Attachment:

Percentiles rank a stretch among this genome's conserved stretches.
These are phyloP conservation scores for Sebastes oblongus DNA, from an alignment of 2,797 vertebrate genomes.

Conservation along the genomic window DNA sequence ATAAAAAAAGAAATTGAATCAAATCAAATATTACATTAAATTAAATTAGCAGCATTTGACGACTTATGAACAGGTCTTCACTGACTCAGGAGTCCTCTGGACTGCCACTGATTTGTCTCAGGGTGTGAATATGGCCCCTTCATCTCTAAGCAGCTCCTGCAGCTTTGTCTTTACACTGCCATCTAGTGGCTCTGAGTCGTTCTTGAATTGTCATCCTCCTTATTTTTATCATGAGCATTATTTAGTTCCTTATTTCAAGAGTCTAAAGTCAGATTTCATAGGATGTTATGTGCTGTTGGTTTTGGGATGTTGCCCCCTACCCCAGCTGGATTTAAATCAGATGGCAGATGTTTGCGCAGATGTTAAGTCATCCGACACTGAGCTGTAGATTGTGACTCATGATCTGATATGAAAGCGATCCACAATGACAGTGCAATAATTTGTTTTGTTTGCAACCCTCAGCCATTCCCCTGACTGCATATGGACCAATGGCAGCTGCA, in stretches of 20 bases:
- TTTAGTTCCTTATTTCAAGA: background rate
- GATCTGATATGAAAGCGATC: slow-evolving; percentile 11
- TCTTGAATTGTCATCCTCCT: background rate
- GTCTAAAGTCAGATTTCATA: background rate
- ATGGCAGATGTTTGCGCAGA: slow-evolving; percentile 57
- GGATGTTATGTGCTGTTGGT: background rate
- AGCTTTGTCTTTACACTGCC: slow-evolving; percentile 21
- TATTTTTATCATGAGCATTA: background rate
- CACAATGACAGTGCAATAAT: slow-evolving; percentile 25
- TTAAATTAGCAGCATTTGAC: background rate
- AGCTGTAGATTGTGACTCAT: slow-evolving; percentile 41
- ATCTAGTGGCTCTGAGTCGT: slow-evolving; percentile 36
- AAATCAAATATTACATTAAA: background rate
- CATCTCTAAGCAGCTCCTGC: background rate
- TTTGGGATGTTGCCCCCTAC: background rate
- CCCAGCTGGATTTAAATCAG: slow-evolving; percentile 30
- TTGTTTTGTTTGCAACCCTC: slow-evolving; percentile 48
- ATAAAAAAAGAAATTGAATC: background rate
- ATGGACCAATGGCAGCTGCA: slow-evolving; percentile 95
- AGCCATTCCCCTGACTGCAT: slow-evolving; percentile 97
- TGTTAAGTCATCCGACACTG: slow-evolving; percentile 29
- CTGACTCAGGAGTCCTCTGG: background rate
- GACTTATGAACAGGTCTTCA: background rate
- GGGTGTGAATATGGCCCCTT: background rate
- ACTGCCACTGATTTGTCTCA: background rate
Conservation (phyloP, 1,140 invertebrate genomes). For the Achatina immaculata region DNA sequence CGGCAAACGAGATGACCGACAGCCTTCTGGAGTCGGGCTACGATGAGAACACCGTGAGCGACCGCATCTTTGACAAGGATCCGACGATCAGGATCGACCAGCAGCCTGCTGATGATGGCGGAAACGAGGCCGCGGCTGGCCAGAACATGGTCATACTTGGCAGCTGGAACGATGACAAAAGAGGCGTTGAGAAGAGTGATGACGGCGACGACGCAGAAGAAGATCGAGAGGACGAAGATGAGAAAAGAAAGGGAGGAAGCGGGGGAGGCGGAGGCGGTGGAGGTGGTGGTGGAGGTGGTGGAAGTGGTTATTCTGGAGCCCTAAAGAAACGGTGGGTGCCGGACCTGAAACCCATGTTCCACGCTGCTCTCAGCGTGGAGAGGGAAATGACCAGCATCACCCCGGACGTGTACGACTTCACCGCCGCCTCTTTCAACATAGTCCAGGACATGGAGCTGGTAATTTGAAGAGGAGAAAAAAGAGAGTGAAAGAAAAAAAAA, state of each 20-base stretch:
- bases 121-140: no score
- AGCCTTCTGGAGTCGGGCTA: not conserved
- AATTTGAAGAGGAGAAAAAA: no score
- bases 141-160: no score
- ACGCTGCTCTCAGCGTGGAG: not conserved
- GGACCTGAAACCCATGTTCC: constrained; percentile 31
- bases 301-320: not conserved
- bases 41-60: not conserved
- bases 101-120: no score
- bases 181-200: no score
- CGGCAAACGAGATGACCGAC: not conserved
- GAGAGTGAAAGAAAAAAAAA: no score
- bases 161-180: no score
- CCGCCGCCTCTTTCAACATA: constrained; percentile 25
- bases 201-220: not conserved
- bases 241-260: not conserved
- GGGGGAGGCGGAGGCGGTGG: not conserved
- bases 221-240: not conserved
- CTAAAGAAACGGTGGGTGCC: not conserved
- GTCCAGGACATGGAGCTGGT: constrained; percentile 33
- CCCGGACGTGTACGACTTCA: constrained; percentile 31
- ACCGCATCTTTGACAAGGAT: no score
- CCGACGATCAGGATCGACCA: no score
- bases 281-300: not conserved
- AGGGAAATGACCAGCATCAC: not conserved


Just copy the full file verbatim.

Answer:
Percentiles rank a stretch among this genome's conserved stretches.
These are phyloP conservation scores for Sebastes oblongus DNA, from an alignment of 2,797 vertebrate genomes.

Conservation along the genomic window DNA sequence ATAAAAAAAGAAATTGAATCAAATCAAATATTACATTAAATTAAATTAGCAGCATTTGACGACTTATGAACAGGTCTTCACTGACTCAGGAGTCCTCTGGACTGCCACTGATTTGTCTCAGGGTGTGAATATGGCCCCTTCATCTCTAAGCAGCTCCTGCAGCTTTGTCTTTACACTGCCATCTAGTGGCTCTGAGTCGTTCTTGAATTGTCATCCTCCTTATTTTTATCATGAGCATTATTTAGTTCCTTATTTCAAGAGTCTAAAGTCAGATTTCATAGGATGTTATGTGCTGTTGGTTTTGGGATGTTGCCCCCTACCCCAGCTGGATTTAAATCAGATGGCAGATGTTTGCGCAGATGTTAAGTCATCCGACACTGAGCTGTAGATTGTGACTCATGATCTGATATGAAAGCGATCCACAATGACAGTGCAATAATTTGTTTTGTTTGCAACCCTCAGCCATTCCCCTGACTGCATATGGACCAATGGCAGCTGCA, in stretches of 20 bases:
- TTTAGTTCCTTATTTCAAGA: background rate
- GATCTGATATGAAAGCGATC: slow-evolving; percentile 11
- TCTTGAATTGTCATCCTCCT: background rate
- GTCTAAAGTCAGATTTCATA: background rate
- ATGGCAGATGTTTGCGCAGA: slow-evolving; percentile 57
- GGATGTTATGTGCTGTTGGT: background rate
- AGCTTTGTCTTTACACTGCC: slow-evolving; percentile 21
- TATTTTTATCATGAGCATTA: background rate
- CACAATGACAGTGCAATAAT: slow-evolving; percentile 25
- TTAAATTAGCAGCATTTGAC: background rate
- AGCTGTAGATTGTGACTCAT: slow-evolving; percentile 41
- ATCTAGTGGCTCTGAGTCGT: slow-evolving; percentile 36
- AAATCAAATATTACATTAAA: background rate
- CATCTCTAAGCAGCTCCTGC: background rate
- TTTGGGATGTTGCCCCCTAC: background rate
- CCCAGCTGGATTTAAATCAG: slow-evolving; percentile 30
- TTGTTTTGTTTGCAACCCTC: slow-evolving; percentile 48
- ATAAAAAAAGAAATTGAATC: background rate
- ATGGACCAATGGCAGCTGCA: slow-evolving; percentile 95
- AGCCATTCCCCTGACTGCAT: slow-evolving; percentile 97
- TGTTAAGTCATCCGACACTG: slow-evolving; percentile 29
- CTGACTCAGGAGTCCTCTGG: background rate
- GACTTATGAACAGGTCTTCA: background rate
- GGGTGTGAATATGGCCCCTT: background rate
- ACTGCCACTGATTTGTCTCA: background rate
Conservation (phyloP, 1,140 invertebrate genomes). For the Achatina immaculata region DNA sequence CGGCAAACGAGATGACCGACAGCCTTCTGGAGTCGGGCTACGATGAGAACACCGTGAGCGACCGCATCTTTGACAAGGATCCGACGATCAGGATCGACCAGCAGCCTGCTGATGATGGCGGAAACGAGGCCGCGGCTGGCCAGAACATGGTCATACTTGGCAGCTGGAACGATGACAAAAGAGGCGTTGAGAAGAGTGATGACGGCGACGACGCAGAAGAAGATCGAGAGGACGAAGATGAGAAAAGAAAGGGAGGAAGCGGGGGAGGCGGAGGCGGTGGAGGTGGTGGTGGAGGTGGTGGAAGTGGTTATTCTGGAGCCCTAAAGAAACGGTGGGTGCCGGACCTGAAACCCATGTTCCACGCTGCTCTCAGCGTGGAGAGGGAAATGACCAGCATCACCCCGGACGTGTACGACTTCACCGCCGCCTCTTTCAACATAGTCCAGGACATGGAGCTGGTAATTTGAAGAGGAGAAAAAAGAGAGTGAAAGAAAAAAAAA, state of each 20-base stretch:
- bases 121-140: no score
- AGCCTTCTGGAGTCGGGCTA: not conserved
- AATTTGAAGAGGAGAAAAAA: no score
- bases 141-160: no score
- ACGCTGCTCTCAGCGTGGAG: not conserved
- GGACCTGAAACCCATGTTCC: constrained; percentile 31
- bases 301-320: not conserved
- bases 41-60: not conserved
- bases 101-120: no score
- bases 181-200: no score
- CGGCAAACGAGATGACCGAC: not conserved
- GAGAGTGAAAGAAAAAAAAA: no score
- bases 161-180: no score
- CCGCCGCCTCTTTCAACATA: constrained; percentile 25
- bases 201-220: not conserved
- bases 241-260: not conserved
- GGGGGAGGCGGAGGCGGTGG: not conserved
- bases 221-240: not conserved
- CTAAAGAAACGGTGGGTGCC: not conserved
- GTCCAGGACATGGAGCTGGT: constrained; percentile 33
- CCCGGACGTGTACGACTTCA: constrained; percentile 31
- ACCGCATCTTTGACAAGGAT: no score
- CCGACGATCAGGATCGACCA: no score
- bases 281-300: not conserved
- AGGGAAATGACCAGCATCAC: not conserved